Toteff v Antonas: 1952

(High Court of Australia) Dixon J said: ‘In an action of deceit a plaintiff is entitled to recover as damages a sum representing the prejudice or disadvantage he has suffered in consequence of his altering his position under the inducement of the fraudulent misrepresentations made by the defendant. When what he has been induced to do is to make a purchase from the defendant and part with his money to him in payment of the price, then, if the transaction stands and is not disaffirmed or rescinded what is recoverable is ‘the difference between the real value of the property, and the sum which the plaintiff was induced to give for it’ per Abbott L.C.J. Pearson v. Wheeler. As Sir James Hannen P. in Peek v. Perry pointed out, the question is how much worse off is the plaintiff than if he had not entered into the transaction. If he had not done so he would have had the purchase money in his pocket. To ascertain his loss you must deduct from the amount he paid the real value of the thing he got. It may be objected that the point of the application of this doctrine lies in identifying ‘the transaction’ and that what Mayo J. has done is to identify it as the purchase of the goodwill and that only. But what is meant is the transaction into which the representation induced the plaintiff to enter. The measure of damages in an action of deceit consists in the loss or expenditure incurred by the plaintiff in consequence of the inducement on which he relied diminished by the corresponding advantage in money or moneys worth obtained by him on the other side: Potts v. Miller. You look to what he has been induced to part with as the initial step. He is entitled to say that but for the fraud he would never have parted with his money; per Coleridge L.C.J. Twycross v. Grant. But he cannot recover the entire price he has paid unless the thing prove wholly worthless. If the thing has any appreciable value the damages must be reduced pro tanto: per Cockburn L.C.J., Twycross v. Grant. It must not be forgotten that after all deceit is an action on the case for special damages incurred in consequence of the defendant’s fraudulent inducement.’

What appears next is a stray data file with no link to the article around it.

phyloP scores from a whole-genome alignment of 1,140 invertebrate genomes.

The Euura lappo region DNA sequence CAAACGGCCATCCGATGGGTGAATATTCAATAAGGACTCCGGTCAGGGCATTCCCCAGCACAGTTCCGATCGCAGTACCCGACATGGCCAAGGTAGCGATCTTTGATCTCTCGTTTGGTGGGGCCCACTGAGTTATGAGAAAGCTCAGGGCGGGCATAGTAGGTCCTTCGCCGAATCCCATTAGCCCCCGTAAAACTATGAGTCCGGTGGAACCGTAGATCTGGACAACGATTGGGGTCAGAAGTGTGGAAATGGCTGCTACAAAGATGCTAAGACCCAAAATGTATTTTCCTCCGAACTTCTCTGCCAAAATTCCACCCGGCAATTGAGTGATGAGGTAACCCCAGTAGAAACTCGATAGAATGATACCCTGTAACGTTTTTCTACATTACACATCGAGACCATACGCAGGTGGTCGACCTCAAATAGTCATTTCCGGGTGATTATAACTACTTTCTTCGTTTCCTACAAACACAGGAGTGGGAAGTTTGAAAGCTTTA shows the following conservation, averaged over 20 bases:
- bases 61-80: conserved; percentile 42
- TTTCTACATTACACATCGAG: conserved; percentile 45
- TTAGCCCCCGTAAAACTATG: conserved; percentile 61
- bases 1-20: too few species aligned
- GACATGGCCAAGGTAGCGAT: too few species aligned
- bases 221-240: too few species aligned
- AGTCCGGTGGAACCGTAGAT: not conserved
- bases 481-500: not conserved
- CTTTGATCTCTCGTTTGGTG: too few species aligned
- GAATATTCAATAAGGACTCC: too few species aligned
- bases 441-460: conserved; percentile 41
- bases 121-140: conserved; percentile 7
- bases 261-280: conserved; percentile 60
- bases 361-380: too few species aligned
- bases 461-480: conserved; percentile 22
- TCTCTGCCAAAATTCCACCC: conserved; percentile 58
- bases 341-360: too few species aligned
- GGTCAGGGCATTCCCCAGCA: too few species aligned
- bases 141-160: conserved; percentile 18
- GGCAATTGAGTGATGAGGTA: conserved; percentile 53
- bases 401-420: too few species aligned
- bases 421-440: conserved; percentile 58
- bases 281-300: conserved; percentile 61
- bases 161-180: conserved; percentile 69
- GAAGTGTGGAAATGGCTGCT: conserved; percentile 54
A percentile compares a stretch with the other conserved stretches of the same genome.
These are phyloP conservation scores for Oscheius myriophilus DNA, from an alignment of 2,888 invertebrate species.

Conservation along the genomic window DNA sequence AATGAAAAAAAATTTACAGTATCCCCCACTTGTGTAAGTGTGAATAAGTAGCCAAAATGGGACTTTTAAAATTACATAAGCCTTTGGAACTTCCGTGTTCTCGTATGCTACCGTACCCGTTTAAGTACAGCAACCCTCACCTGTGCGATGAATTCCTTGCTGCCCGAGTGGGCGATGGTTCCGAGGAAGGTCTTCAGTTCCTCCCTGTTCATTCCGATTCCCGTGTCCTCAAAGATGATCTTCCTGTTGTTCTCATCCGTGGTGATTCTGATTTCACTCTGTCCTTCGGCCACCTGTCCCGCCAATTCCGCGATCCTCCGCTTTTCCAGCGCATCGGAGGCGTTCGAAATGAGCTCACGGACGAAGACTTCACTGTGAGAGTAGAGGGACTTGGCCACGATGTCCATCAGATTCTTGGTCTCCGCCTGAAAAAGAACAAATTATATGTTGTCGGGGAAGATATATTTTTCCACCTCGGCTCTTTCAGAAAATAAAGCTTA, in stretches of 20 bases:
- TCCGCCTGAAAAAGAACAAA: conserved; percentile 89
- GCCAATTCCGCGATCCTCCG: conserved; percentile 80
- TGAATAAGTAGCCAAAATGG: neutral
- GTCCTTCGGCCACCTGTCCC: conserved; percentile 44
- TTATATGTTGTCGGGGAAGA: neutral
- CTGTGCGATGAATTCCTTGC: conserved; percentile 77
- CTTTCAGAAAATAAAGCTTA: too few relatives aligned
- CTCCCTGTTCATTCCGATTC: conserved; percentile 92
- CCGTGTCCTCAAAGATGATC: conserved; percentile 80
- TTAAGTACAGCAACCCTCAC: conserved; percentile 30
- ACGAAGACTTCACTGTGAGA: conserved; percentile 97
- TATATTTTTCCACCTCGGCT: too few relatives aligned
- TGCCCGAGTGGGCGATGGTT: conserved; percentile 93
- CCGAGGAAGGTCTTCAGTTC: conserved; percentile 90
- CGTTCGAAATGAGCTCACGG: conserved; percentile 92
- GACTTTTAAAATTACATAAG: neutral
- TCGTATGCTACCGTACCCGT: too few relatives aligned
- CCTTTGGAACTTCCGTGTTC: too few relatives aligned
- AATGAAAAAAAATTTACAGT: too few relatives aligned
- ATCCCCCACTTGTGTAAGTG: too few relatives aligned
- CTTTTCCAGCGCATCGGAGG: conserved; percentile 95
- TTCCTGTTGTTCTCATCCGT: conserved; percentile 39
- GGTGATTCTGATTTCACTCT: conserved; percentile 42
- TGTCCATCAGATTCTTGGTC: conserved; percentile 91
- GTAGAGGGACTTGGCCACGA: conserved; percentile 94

Dixon J
(1952) 87 CLR 647
Cited by:
CitedSmith New Court Securities Ltd v Scrimgeour Vickers HL 21-Nov-1996
The defendant had made misrepresentations, inducing the claimant to enter into share transactions which he would not otherwise have entered into, and which lost money.
Held: A deceitful wrongdoer is properly liable for all actual damage . .
CitedEast v Maurer CA 1991
The plaintiffs had bought a hair dressing salon from the defendant, who continued to trade from another he owned, despite telling the plaintiffs that he intended not to. The plaintiffs lost business to the defendant. They invested to try to make a . .

Lists of cited by and citing cases may be incomplete.
Updated: 29 August 2021; Ref: scu.191189